ICYMI: Preliminary Data Available on CTI-1601 for Friedreich’s Ataxia

 

Our genes dictate our health in many ways. When working properly, genes encode for the production of various proteins and enzymes throughout the body. So when genes become mutated, health issues can suddenly arise. For example, the FXN gene helps the body to create frataxin, a protein that plays a role in mitochondrial function. FXN gene mutations, which cause Friedreich’s ataxia (FA), mean that the body lacks frataxin; this leads to the disease’s characteristic symptoms. 

According to Clinical Trials Arena, a biotechnology company called Larimar Therapeutics (“Larimar”) developed CTI-1601, a recombinant fusion protein to deliver human frataxin to mitochondria. The company believes that once CTI-1601 is processed by the body, it becomes mature frataxin and begins influencing mitochondrial function. They are exploring this idea in a Phase 2 dose escalation clinical trial, for which preliminary top-line results are now available. 

13 participants enrolled in this portion of the trial; an additional 24 were treated in other studies for the CTI-1601 development program. Over a month-long period, this patient cohort was split into two groups. Four participants (30%) received a placebo. The remaining nine participants (70%) received 25mg of subcutaneously administered CTI-1601 each day. Treatment was safe and well-tolerated; it also improved frataxin levels in the body. Moving forward, Larimar hopes to further evaluate 50mg CTI-1601. 

About Friedreich’s Ataxia (FA)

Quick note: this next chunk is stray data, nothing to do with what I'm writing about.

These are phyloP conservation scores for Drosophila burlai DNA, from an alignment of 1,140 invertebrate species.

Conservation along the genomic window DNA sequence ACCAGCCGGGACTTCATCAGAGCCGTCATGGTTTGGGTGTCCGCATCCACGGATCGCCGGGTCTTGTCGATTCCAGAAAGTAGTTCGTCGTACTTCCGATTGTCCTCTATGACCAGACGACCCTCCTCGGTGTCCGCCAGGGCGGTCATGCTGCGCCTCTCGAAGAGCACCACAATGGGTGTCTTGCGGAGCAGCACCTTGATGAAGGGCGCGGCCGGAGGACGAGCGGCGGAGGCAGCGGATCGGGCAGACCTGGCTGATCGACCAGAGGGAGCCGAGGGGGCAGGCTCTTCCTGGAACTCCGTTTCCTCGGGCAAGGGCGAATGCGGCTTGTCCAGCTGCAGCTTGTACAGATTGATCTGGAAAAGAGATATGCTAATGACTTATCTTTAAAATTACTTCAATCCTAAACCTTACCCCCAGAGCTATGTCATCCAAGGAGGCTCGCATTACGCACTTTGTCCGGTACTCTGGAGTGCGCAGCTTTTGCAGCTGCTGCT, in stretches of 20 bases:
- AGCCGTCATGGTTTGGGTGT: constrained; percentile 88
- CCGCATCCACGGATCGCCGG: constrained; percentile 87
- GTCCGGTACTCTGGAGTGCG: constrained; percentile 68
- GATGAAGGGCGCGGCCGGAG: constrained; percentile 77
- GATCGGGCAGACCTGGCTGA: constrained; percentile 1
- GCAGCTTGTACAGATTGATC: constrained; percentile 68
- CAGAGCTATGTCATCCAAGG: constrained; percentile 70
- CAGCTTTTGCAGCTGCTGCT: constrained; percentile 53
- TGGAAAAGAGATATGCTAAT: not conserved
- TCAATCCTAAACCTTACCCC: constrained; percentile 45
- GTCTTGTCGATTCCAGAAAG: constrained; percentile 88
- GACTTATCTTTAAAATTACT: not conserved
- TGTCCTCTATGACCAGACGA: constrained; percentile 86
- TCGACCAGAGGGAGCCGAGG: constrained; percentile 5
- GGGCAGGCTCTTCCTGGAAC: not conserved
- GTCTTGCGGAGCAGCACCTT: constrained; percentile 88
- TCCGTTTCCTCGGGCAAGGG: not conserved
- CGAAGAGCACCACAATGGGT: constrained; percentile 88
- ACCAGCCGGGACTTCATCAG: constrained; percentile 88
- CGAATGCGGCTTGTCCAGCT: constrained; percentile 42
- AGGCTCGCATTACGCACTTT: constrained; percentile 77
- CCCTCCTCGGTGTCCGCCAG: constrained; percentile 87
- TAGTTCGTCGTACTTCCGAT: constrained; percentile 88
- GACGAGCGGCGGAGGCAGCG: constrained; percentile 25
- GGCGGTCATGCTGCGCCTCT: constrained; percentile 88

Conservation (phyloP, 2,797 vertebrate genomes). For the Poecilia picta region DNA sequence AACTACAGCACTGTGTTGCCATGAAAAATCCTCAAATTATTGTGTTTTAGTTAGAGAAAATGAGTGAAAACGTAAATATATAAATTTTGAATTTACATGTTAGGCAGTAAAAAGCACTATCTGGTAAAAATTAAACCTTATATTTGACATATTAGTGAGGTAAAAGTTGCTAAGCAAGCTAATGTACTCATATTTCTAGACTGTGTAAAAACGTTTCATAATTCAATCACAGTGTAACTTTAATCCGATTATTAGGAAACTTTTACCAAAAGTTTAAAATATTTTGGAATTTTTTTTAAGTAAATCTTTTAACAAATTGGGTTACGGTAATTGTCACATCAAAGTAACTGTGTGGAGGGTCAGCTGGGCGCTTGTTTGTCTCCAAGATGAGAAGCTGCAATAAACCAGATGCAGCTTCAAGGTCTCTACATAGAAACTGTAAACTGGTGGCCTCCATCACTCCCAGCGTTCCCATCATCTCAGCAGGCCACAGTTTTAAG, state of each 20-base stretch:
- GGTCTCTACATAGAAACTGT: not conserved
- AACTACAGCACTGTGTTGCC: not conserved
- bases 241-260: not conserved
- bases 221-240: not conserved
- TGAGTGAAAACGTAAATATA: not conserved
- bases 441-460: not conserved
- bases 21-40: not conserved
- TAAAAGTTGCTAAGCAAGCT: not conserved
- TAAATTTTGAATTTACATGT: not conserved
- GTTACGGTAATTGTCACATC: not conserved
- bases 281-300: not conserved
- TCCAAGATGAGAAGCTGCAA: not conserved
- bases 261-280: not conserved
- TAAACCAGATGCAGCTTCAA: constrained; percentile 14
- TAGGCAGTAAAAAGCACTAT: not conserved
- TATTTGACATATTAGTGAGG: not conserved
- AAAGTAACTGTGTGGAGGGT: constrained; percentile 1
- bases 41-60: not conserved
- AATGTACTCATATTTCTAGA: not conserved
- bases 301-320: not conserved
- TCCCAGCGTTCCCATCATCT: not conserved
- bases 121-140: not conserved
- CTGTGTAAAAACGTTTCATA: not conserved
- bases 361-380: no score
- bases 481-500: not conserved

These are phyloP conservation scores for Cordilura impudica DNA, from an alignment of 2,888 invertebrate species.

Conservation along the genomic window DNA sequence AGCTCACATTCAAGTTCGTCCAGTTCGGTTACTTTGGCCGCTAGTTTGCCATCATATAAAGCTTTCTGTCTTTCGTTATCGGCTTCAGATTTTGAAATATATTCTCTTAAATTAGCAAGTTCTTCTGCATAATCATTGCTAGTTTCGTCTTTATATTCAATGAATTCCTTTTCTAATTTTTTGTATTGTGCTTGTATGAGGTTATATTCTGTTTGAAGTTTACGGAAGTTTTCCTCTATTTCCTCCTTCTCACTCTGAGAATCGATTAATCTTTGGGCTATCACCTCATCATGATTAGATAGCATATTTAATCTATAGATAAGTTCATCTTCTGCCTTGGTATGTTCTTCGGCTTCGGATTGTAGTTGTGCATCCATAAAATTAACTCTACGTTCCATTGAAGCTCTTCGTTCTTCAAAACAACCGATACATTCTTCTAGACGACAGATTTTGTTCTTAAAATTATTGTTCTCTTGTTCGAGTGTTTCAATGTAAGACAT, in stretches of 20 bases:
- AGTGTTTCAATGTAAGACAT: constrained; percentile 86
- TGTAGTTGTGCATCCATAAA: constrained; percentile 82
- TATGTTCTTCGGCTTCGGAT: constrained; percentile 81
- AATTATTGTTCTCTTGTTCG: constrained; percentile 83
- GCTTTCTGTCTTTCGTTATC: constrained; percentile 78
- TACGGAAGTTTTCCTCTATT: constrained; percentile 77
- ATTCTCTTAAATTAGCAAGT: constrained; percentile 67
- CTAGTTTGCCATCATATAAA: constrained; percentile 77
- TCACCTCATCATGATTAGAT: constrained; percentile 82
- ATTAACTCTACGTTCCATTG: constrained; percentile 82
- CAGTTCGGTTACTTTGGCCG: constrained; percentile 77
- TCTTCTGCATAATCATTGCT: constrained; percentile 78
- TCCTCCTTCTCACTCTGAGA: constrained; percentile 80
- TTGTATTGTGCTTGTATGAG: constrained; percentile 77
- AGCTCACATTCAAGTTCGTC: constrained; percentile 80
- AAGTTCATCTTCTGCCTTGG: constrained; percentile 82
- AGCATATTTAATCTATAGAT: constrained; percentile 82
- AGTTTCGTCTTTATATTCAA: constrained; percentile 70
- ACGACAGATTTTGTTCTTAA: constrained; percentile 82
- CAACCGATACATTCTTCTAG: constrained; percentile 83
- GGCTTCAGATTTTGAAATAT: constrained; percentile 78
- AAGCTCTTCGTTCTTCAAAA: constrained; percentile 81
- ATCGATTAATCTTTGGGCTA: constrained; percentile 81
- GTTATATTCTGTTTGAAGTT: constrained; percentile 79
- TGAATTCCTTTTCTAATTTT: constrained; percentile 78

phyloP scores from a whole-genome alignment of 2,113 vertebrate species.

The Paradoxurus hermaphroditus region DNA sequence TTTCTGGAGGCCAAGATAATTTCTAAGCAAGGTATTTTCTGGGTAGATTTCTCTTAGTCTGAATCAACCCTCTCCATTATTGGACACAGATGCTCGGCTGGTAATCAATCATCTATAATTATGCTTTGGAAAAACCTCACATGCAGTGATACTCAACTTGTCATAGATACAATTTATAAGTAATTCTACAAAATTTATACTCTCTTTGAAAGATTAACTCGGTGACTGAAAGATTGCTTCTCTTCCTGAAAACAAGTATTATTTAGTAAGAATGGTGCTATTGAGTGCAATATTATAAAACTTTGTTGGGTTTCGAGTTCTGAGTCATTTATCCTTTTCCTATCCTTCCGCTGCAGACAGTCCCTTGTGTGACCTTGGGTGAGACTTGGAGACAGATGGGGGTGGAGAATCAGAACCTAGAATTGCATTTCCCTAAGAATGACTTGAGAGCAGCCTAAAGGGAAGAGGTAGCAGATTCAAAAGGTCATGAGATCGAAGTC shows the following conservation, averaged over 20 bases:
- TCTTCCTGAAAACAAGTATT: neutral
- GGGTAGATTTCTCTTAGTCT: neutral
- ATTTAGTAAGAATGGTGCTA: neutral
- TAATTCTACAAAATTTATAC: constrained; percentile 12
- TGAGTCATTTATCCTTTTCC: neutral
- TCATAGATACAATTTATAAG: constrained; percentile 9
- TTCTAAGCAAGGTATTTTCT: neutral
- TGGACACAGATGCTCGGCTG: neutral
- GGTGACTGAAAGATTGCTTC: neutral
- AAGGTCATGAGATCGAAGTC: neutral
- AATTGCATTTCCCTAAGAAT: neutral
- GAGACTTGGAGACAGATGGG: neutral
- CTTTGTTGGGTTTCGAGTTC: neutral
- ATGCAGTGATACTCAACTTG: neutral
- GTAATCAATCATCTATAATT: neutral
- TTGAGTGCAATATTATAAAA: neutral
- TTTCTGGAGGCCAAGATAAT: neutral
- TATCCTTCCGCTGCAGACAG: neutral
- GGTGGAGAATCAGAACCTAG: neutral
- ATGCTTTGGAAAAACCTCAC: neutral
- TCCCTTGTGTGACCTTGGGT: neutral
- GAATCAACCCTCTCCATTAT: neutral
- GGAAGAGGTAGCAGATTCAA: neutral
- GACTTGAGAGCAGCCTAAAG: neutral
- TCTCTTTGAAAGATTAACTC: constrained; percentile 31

FA is a rare genetic disease that affects an estimated 1 in every 50,000 people across the country. This inherited ataxia causes progressive movement issues, as well as nervous system damage, beginning in childhood or adolescence. Symptoms typically appear between ages 5-15, though it can happen at older ages (these are considered “late-onset” cases). In the past, treatment was symptomatic and supportive. But Skyclarys was recently approved in 2023 as the first disease-specific treatment. 

Symptoms of FA may include:

  • Ataxia (impaired muscle coordination)
  • Difficulty walking
  • Hearing and/or vision loss
  • Fatigue
  • Loss of reflexes
  • Shortness of breath
  • Dysphagia (difficulty swallowing)
  • Poor balance and coordination
  • Chest pain
  • Slurred or slow speech
  • A loss of sensation in the legs that may spread to the arms or trunk
  • Scoliosis
  • Heart palpitations
Jessica Lynn

Jessica Lynn

Jessica Lynn has an educational background in writing and marketing. She firmly believes in the power of writing in amplifying voices, and looks forward to doing so for the rare disease community.

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